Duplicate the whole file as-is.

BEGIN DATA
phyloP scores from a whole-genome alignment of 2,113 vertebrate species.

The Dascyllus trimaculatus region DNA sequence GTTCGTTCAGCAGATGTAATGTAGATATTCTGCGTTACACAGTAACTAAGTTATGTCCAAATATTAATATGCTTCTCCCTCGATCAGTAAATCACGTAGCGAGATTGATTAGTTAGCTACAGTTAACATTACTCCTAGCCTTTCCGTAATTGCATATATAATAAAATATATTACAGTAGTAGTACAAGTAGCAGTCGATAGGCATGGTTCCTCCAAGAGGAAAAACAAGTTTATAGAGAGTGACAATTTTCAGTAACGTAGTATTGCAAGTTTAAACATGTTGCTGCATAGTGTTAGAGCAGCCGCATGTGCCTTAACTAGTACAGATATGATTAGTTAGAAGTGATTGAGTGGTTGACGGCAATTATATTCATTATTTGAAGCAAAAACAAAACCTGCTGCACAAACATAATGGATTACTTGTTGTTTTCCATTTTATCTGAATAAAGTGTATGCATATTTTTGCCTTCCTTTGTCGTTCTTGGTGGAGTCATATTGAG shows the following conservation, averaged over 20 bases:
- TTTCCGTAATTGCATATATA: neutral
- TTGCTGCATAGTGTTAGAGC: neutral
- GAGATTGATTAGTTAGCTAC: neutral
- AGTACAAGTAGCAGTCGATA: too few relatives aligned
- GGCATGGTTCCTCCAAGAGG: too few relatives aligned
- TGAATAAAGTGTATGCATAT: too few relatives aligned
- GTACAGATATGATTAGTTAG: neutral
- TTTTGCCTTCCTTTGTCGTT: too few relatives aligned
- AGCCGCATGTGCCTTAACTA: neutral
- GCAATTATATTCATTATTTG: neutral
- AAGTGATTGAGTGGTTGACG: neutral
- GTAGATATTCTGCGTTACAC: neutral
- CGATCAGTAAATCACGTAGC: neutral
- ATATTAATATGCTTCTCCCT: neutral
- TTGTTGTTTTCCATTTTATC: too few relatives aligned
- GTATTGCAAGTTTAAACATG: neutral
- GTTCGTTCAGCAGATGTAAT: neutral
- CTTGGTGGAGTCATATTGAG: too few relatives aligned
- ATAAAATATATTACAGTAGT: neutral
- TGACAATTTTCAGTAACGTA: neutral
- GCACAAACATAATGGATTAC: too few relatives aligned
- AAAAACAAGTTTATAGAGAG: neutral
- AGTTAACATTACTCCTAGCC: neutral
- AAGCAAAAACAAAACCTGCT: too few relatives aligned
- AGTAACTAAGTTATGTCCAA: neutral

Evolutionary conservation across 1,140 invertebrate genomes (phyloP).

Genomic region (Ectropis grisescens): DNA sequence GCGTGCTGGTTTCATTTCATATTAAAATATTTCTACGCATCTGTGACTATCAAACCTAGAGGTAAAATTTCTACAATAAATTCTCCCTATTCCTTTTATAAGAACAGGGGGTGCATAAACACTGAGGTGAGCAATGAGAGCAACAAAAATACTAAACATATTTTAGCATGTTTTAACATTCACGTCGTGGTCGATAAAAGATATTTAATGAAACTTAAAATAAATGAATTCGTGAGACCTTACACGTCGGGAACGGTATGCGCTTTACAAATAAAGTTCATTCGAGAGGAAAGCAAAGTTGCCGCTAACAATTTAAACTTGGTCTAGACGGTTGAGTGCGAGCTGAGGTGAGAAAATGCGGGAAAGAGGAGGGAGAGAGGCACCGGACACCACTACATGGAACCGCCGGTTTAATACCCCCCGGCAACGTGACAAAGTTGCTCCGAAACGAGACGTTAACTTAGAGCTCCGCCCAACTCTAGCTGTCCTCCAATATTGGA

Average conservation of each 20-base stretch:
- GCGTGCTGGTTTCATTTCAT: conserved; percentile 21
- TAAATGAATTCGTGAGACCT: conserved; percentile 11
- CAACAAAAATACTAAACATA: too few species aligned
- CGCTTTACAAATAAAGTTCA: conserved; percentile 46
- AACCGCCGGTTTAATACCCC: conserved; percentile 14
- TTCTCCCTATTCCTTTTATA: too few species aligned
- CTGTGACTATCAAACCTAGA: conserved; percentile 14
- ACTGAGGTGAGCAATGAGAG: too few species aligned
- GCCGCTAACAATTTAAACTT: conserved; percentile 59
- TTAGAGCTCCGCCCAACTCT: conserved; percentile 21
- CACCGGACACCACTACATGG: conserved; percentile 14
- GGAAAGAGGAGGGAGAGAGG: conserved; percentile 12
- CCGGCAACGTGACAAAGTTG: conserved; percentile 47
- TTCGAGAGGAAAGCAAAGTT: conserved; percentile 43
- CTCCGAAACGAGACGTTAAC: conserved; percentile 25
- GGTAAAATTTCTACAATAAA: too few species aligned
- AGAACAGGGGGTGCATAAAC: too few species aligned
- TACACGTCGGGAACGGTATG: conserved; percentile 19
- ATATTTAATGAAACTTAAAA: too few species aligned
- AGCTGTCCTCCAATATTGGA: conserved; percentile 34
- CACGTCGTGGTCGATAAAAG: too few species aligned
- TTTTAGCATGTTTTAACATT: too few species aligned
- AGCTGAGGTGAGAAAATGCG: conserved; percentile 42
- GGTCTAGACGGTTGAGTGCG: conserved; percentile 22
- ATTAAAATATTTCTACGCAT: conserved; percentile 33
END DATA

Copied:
phyloP scores from a whole-genome alignment of 2,113 vertebrate species.

The Dascyllus trimaculatus region DNA sequence GTTCGTTCAGCAGATGTAATGTAGATATTCTGCGTTACACAGTAACTAAGTTATGTCCAAATATTAATATGCTTCTCCCTCGATCAGTAAATCACGTAGCGAGATTGATTAGTTAGCTACAGTTAACATTACTCCTAGCCTTTCCGTAATTGCATATATAATAAAATATATTACAGTAGTAGTACAAGTAGCAGTCGATAGGCATGGTTCCTCCAAGAGGAAAAACAAGTTTATAGAGAGTGACAATTTTCAGTAACGTAGTATTGCAAGTTTAAACATGTTGCTGCATAGTGTTAGAGCAGCCGCATGTGCCTTAACTAGTACAGATATGATTAGTTAGAAGTGATTGAGTGGTTGACGGCAATTATATTCATTATTTGAAGCAAAAACAAAACCTGCTGCACAAACATAATGGATTACTTGTTGTTTTCCATTTTATCTGAATAAAGTGTATGCATATTTTTGCCTTCCTTTGTCGTTCTTGGTGGAGTCATATTGAG shows the following conservation, averaged over 20 bases:
- TTTCCGTAATTGCATATATA: neutral
- TTGCTGCATAGTGTTAGAGC: neutral
- GAGATTGATTAGTTAGCTAC: neutral
- AGTACAAGTAGCAGTCGATA: too few relatives aligned
- GGCATGGTTCCTCCAAGAGG: too few relatives aligned
- TGAATAAAGTGTATGCATAT: too few relatives aligned
- GTACAGATATGATTAGTTAG: neutral
- TTTTGCCTTCCTTTGTCGTT: too few relatives aligned
- AGCCGCATGTGCCTTAACTA: neutral
- GCAATTATATTCATTATTTG: neutral
- AAGTGATTGAGTGGTTGACG: neutral
- GTAGATATTCTGCGTTACAC: neutral
- CGATCAGTAAATCACGTAGC: neutral
- ATATTAATATGCTTCTCCCT: neutral
- TTGTTGTTTTCCATTTTATC: too few relatives aligned
- GTATTGCAAGTTTAAACATG: neutral
- GTTCGTTCAGCAGATGTAAT: neutral
- CTTGGTGGAGTCATATTGAG: too few relatives aligned
- ATAAAATATATTACAGTAGT: neutral
- TGACAATTTTCAGTAACGTA: neutral
- GCACAAACATAATGGATTAC: too few relatives aligned
- AAAAACAAGTTTATAGAGAG: neutral
- AGTTAACATTACTCCTAGCC: neutral
- AAGCAAAAACAAAACCTGCT: too few relatives aligned
- AGTAACTAAGTTATGTCCAA: neutral

Evolutionary conservation across 1,140 invertebrate genomes (phyloP).

Genomic region (Ectropis grisescens): DNA sequence GCGTGCTGGTTTCATTTCATATTAAAATATTTCTACGCATCTGTGACTATCAAACCTAGAGGTAAAATTTCTACAATAAATTCTCCCTATTCCTTTTATAAGAACAGGGGGTGCATAAACACTGAGGTGAGCAATGAGAGCAACAAAAATACTAAACATATTTTAGCATGTTTTAACATTCACGTCGTGGTCGATAAAAGATATTTAATGAAACTTAAAATAAATGAATTCGTGAGACCTTACACGTCGGGAACGGTATGCGCTTTACAAATAAAGTTCATTCGAGAGGAAAGCAAAGTTGCCGCTAACAATTTAAACTTGGTCTAGACGGTTGAGTGCGAGCTGAGGTGAGAAAATGCGGGAAAGAGGAGGGAGAGAGGCACCGGACACCACTACATGGAACCGCCGGTTTAATACCCCCCGGCAACGTGACAAAGTTGCTCCGAAACGAGACGTTAACTTAGAGCTCCGCCCAACTCTAGCTGTCCTCCAATATTGGA

Average conservation of each 20-base stretch:
- GCGTGCTGGTTTCATTTCAT: conserved; percentile 21
- TAAATGAATTCGTGAGACCT: conserved; percentile 11
- CAACAAAAATACTAAACATA: too few species aligned
- CGCTTTACAAATAAAGTTCA: conserved; percentile 46
- AACCGCCGGTTTAATACCCC: conserved; percentile 14
- TTCTCCCTATTCCTTTTATA: too few species aligned
- CTGTGACTATCAAACCTAGA: conserved; percentile 14
- ACTGAGGTGAGCAATGAGAG: too few species aligned
- GCCGCTAACAATTTAAACTT: conserved; percentile 59
- TTAGAGCTCCGCCCAACTCT: conserved; percentile 21
- CACCGGACACCACTACATGG: conserved; percentile 14
- GGAAAGAGGAGGGAGAGAGG: conserved; percentile 12
- CCGGCAACGTGACAAAGTTG: conserved; percentile 47
- TTCGAGAGGAAAGCAAAGTT: conserved; percentile 43
- CTCCGAAACGAGACGTTAAC: conserved; percentile 25
- GGTAAAATTTCTACAATAAA: too few species aligned
- AGAACAGGGGGTGCATAAAC: too few species aligned
- TACACGTCGGGAACGGTATG: conserved; percentile 19
- ATATTTAATGAAACTTAAAA: too few species aligned
- AGCTGTCCTCCAATATTGGA: conserved; percentile 34
- CACGTCGTGGTCGATAAAAG: too few species aligned
- TTTTAGCATGTTTTAACATT: too few species aligned
- AGCTGAGGTGAGAAAATGCG: conserved; percentile 42
- GGTCTAGACGGTTGAGTGCG: conserved; percentile 22
- ATTAAAATATTTCTACGCAT: conserved; percentile 33